I usually write about things that we do for fun, but this time I’m going to write a quick note about some travel I got to do for work. I don’t think I mentioned it in the blog before because many of you who read this already know my news. Last fall I changed jobs. I found a position in the same town where we live, in an office that speaks English (mostly), and in a technology field that is slightly related to what I did before. It has been really interesting and exciting for me to learn something new, as well as to work for a European company for the first time. Some things are the same (forecasting, project schedules) and some things are totally different (5 weeks vacation, subsidized lunch for 2 Euros).
One thing that never changes is that you need to visit your customers to find out what is really happening, so I headed to China and Korea for 2 weeks in April. I had visited Beijing once at my previous job, but this time I got to see a lot more of China. Shenzhe/Shunde were my least favorite, but they are really industrial places. The places I went were not really geared to visitors which made it quite a bit harder. Qingdao was a little better, or maybe I was just getting used to it by that time. Shanghai was my final stop and much more interesting and cosmopolitan. I spent the weekend there doing some shopping, visiting the Jing An Temple, and seeing a Chinese acrobat/circus performance. The latter was completely kitschy and touristy, but the performances are really amazing and make for a fun night out.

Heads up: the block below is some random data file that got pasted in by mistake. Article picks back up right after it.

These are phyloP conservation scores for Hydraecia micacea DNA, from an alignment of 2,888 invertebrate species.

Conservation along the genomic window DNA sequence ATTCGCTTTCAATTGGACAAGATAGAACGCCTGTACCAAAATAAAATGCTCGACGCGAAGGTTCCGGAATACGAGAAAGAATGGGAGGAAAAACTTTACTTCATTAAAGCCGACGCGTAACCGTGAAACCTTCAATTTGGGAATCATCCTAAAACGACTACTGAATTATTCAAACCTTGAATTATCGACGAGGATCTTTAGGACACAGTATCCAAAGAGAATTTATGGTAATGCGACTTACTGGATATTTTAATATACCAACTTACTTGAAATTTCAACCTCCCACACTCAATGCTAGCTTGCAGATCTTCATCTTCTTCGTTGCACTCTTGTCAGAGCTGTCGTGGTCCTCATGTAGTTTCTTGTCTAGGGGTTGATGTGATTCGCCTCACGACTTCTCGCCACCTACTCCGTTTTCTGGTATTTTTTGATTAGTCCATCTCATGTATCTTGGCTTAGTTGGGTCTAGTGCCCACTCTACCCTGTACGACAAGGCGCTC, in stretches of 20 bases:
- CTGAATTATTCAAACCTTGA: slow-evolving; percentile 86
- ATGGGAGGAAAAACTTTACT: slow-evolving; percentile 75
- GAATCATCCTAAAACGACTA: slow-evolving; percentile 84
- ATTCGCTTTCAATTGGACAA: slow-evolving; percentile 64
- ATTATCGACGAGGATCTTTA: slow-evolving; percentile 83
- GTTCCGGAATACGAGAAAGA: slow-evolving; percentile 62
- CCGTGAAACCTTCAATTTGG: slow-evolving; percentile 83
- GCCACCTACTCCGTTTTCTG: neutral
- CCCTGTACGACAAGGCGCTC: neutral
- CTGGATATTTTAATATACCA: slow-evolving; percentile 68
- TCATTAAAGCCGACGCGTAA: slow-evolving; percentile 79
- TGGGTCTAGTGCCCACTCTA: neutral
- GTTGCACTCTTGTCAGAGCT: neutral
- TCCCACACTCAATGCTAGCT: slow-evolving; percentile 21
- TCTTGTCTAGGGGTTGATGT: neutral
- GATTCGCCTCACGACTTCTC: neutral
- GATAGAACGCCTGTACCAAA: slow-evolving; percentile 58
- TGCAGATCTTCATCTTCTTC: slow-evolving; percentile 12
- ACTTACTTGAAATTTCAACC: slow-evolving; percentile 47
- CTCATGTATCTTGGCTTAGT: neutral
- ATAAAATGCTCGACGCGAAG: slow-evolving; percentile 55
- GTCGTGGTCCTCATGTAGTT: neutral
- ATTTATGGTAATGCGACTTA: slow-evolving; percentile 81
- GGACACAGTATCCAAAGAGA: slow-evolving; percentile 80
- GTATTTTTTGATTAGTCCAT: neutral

My next stop was Korea, where I’ve been before. However, I find that each time I visit, I like it more. For me the food is great – spicy, generally good quality, and well cooked. In China, many of the dishes had a little too much sauce or oil for my tastes, and some of the ingredients were just unidentifiable. Even when I asked my co-workers to describe what I was eating in China, I got strange answers (pig throat?) or none at all (it’s something very popular… OK, but what?). I don’t have much food phobia any more, but there were a few times when even I was pushed to the limit. I tried the sea snails. I tried the chicken, even though I couldn’t figure out what possible part of the bird the pieces might have come from. But finally, there were some seafood dishes that I just could not eat. Defeated.
The other thing I totally enjoyed in Korea was the late shopping hours. Unlike Austria everything is open, all the time. And it’s generally less expensive than Europe too.
Finally, my last complaint about China is the coffee, or lack thereof. I fully understand that it’s a “tea country” but after a week with either no coffee or just bad coffee, I was very happy to see the streets of Seoul. Nearly every corner has a Starbucks, Angels-in-us or Coffee Bean. Caffeine replenished, headache gone.
The view from the Jetsons-like Oriental Pearl Tower in Shanghai
Korean BBQ = Happy Me